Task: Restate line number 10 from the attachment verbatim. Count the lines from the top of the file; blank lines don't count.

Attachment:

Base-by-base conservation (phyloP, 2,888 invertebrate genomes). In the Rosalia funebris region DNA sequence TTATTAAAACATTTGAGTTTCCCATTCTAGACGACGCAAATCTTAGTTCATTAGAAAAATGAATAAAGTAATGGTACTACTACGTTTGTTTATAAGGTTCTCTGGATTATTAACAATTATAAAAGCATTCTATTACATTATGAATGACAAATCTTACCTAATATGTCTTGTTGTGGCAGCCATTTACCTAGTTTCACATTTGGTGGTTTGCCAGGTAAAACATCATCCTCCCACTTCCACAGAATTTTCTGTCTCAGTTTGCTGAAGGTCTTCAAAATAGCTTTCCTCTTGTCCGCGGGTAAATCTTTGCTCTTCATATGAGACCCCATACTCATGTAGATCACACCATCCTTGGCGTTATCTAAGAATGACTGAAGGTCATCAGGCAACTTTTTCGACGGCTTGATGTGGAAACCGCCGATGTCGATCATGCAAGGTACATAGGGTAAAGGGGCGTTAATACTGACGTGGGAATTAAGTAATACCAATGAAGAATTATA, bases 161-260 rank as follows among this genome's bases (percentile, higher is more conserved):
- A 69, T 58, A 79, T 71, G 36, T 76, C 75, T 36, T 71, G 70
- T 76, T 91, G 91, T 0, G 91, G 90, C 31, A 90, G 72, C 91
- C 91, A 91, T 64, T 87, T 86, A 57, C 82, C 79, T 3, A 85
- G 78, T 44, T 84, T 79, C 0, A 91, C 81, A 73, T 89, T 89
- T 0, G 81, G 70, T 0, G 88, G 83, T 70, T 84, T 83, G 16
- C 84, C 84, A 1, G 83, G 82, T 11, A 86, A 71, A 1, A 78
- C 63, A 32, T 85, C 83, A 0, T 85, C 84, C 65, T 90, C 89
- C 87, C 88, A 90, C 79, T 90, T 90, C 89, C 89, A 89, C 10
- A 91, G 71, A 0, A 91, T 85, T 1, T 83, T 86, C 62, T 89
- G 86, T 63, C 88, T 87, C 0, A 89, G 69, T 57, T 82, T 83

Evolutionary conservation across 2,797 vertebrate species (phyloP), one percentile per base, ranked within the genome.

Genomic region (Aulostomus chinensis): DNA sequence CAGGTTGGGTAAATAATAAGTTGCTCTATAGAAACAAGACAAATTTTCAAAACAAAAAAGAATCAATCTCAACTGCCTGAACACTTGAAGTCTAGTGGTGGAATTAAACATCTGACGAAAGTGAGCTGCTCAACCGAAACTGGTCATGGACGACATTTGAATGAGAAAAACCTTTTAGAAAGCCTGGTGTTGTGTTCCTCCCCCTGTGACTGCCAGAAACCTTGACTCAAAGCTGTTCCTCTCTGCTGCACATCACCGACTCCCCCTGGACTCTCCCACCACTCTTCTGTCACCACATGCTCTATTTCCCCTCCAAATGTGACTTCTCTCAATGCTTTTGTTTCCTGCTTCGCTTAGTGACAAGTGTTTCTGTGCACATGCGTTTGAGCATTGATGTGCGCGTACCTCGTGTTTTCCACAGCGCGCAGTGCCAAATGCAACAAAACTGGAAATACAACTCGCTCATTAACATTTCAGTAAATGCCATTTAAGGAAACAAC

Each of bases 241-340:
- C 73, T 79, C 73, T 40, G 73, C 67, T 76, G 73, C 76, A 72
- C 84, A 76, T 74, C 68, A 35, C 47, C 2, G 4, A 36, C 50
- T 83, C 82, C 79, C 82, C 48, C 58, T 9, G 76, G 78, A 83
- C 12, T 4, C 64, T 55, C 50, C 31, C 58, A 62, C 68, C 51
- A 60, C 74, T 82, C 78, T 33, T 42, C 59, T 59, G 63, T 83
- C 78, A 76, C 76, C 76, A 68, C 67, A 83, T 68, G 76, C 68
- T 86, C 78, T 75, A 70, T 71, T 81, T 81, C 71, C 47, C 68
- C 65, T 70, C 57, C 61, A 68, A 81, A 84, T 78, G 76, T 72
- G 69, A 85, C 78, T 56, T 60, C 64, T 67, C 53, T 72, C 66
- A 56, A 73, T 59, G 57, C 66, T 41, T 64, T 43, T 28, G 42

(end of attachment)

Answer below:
- A 91, G 71, A 0, A 91, T 85, T 1, T 83, T 86, C 62, T 89